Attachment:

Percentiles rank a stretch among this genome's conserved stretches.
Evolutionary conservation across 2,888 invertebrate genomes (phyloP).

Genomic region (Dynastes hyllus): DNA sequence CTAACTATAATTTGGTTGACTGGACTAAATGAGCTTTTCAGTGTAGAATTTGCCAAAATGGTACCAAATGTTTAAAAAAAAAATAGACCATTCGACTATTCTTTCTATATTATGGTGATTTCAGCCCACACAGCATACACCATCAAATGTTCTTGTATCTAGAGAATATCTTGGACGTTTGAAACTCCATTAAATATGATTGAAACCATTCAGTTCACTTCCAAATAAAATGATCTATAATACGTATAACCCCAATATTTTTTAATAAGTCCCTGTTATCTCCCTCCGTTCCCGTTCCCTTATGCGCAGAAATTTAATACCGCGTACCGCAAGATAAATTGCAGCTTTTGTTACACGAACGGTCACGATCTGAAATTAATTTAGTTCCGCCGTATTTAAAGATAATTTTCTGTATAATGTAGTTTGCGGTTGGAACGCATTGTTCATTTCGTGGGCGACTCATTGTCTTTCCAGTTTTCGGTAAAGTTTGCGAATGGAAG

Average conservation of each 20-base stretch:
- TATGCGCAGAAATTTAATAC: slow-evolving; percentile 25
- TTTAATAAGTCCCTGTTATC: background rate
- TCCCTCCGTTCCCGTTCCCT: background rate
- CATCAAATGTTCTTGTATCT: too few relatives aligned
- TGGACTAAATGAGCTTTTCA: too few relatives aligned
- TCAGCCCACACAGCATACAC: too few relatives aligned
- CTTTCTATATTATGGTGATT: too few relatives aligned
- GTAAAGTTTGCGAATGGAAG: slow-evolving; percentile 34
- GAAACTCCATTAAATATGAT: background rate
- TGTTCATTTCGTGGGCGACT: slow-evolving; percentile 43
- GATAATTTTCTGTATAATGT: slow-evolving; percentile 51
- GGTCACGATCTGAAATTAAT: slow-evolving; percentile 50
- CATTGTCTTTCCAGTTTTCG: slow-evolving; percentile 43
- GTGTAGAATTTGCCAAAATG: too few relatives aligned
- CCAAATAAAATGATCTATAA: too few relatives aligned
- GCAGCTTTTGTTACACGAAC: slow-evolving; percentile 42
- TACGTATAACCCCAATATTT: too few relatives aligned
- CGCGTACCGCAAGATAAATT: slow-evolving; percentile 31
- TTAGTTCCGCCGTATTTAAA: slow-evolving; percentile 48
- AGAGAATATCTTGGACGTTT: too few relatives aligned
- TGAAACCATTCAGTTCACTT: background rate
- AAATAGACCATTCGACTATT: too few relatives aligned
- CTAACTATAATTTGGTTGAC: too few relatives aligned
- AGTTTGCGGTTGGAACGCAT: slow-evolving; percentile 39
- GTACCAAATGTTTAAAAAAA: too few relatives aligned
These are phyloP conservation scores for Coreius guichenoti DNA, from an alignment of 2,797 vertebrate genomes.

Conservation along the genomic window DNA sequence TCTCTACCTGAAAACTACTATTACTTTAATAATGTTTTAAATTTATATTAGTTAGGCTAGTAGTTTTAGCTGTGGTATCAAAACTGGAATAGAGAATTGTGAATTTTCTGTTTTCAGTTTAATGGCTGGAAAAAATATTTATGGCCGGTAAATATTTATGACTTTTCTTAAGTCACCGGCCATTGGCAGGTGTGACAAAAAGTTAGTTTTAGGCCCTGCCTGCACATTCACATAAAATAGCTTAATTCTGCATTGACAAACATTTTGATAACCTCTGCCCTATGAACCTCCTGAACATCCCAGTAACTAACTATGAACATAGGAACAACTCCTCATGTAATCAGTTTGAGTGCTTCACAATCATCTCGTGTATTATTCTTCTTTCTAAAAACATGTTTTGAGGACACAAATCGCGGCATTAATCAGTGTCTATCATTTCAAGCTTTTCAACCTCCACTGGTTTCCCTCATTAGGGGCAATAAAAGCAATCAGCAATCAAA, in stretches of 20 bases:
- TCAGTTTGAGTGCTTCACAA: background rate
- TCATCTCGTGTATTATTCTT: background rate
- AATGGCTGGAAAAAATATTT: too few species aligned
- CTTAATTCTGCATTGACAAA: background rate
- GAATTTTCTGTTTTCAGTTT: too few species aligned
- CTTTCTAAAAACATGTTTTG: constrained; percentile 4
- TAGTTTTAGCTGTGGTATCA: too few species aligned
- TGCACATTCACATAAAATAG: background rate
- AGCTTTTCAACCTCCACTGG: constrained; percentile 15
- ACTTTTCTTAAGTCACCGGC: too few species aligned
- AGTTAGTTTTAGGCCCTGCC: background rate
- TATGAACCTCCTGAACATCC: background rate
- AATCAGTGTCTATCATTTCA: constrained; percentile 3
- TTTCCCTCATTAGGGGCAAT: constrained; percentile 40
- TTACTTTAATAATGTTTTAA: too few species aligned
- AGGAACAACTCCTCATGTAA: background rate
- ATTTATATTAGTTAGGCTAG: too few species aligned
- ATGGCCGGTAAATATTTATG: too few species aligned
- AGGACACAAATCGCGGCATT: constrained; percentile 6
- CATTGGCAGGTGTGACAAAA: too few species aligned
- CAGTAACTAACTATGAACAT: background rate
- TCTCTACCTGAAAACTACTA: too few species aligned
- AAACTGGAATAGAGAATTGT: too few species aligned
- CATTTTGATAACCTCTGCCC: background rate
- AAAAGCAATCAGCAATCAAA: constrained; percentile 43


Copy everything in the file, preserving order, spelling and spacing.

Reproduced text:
Percentiles rank a stretch among this genome's conserved stretches.
Evolutionary conservation across 2,888 invertebrate genomes (phyloP).

Genomic region (Dynastes hyllus): DNA sequence CTAACTATAATTTGGTTGACTGGACTAAATGAGCTTTTCAGTGTAGAATTTGCCAAAATGGTACCAAATGTTTAAAAAAAAAATAGACCATTCGACTATTCTTTCTATATTATGGTGATTTCAGCCCACACAGCATACACCATCAAATGTTCTTGTATCTAGAGAATATCTTGGACGTTTGAAACTCCATTAAATATGATTGAAACCATTCAGTTCACTTCCAAATAAAATGATCTATAATACGTATAACCCCAATATTTTTTAATAAGTCCCTGTTATCTCCCTCCGTTCCCGTTCCCTTATGCGCAGAAATTTAATACCGCGTACCGCAAGATAAATTGCAGCTTTTGTTACACGAACGGTCACGATCTGAAATTAATTTAGTTCCGCCGTATTTAAAGATAATTTTCTGTATAATGTAGTTTGCGGTTGGAACGCATTGTTCATTTCGTGGGCGACTCATTGTCTTTCCAGTTTTCGGTAAAGTTTGCGAATGGAAG

Average conservation of each 20-base stretch:
- TATGCGCAGAAATTTAATAC: slow-evolving; percentile 25
- TTTAATAAGTCCCTGTTATC: background rate
- TCCCTCCGTTCCCGTTCCCT: background rate
- CATCAAATGTTCTTGTATCT: too few relatives aligned
- TGGACTAAATGAGCTTTTCA: too few relatives aligned
- TCAGCCCACACAGCATACAC: too few relatives aligned
- CTTTCTATATTATGGTGATT: too few relatives aligned
- GTAAAGTTTGCGAATGGAAG: slow-evolving; percentile 34
- GAAACTCCATTAAATATGAT: background rate
- TGTTCATTTCGTGGGCGACT: slow-evolving; percentile 43
- GATAATTTTCTGTATAATGT: slow-evolving; percentile 51
- GGTCACGATCTGAAATTAAT: slow-evolving; percentile 50
- CATTGTCTTTCCAGTTTTCG: slow-evolving; percentile 43
- GTGTAGAATTTGCCAAAATG: too few relatives aligned
- CCAAATAAAATGATCTATAA: too few relatives aligned
- GCAGCTTTTGTTACACGAAC: slow-evolving; percentile 42
- TACGTATAACCCCAATATTT: too few relatives aligned
- CGCGTACCGCAAGATAAATT: slow-evolving; percentile 31
- TTAGTTCCGCCGTATTTAAA: slow-evolving; percentile 48
- AGAGAATATCTTGGACGTTT: too few relatives aligned
- TGAAACCATTCAGTTCACTT: background rate
- AAATAGACCATTCGACTATT: too few relatives aligned
- CTAACTATAATTTGGTTGAC: too few relatives aligned
- AGTTTGCGGTTGGAACGCAT: slow-evolving; percentile 39
- GTACCAAATGTTTAAAAAAA: too few relatives aligned
These are phyloP conservation scores for Coreius guichenoti DNA, from an alignment of 2,797 vertebrate genomes.

Conservation along the genomic window DNA sequence TCTCTACCTGAAAACTACTATTACTTTAATAATGTTTTAAATTTATATTAGTTAGGCTAGTAGTTTTAGCTGTGGTATCAAAACTGGAATAGAGAATTGTGAATTTTCTGTTTTCAGTTTAATGGCTGGAAAAAATATTTATGGCCGGTAAATATTTATGACTTTTCTTAAGTCACCGGCCATTGGCAGGTGTGACAAAAAGTTAGTTTTAGGCCCTGCCTGCACATTCACATAAAATAGCTTAATTCTGCATTGACAAACATTTTGATAACCTCTGCCCTATGAACCTCCTGAACATCCCAGTAACTAACTATGAACATAGGAACAACTCCTCATGTAATCAGTTTGAGTGCTTCACAATCATCTCGTGTATTATTCTTCTTTCTAAAAACATGTTTTGAGGACACAAATCGCGGCATTAATCAGTGTCTATCATTTCAAGCTTTTCAACCTCCACTGGTTTCCCTCATTAGGGGCAATAAAAGCAATCAGCAATCAAA, in stretches of 20 bases:
- TCAGTTTGAGTGCTTCACAA: background rate
- TCATCTCGTGTATTATTCTT: background rate
- AATGGCTGGAAAAAATATTT: too few species aligned
- CTTAATTCTGCATTGACAAA: background rate
- GAATTTTCTGTTTTCAGTTT: too few species aligned
- CTTTCTAAAAACATGTTTTG: constrained; percentile 4
- TAGTTTTAGCTGTGGTATCA: too few species aligned
- TGCACATTCACATAAAATAG: background rate
- AGCTTTTCAACCTCCACTGG: constrained; percentile 15
- ACTTTTCTTAAGTCACCGGC: too few species aligned
- AGTTAGTTTTAGGCCCTGCC: background rate
- TATGAACCTCCTGAACATCC: background rate
- AATCAGTGTCTATCATTTCA: constrained; percentile 3
- TTTCCCTCATTAGGGGCAAT: constrained; percentile 40
- TTACTTTAATAATGTTTTAA: too few species aligned
- AGGAACAACTCCTCATGTAA: background rate
- ATTTATATTAGTTAGGCTAG: too few species aligned
- ATGGCCGGTAAATATTTATG: too few species aligned
- AGGACACAAATCGCGGCATT: constrained; percentile 6
- CATTGGCAGGTGTGACAAAA: too few species aligned
- CAGTAACTAACTATGAACAT: background rate
- TCTCTACCTGAAAACTACTA: too few species aligned
- AAACTGGAATAGAGAATTGT: too few species aligned
- CATTTTGATAACCTCTGCCC: background rate
- AAAAGCAATCAGCAATCAAA: constrained; percentile 43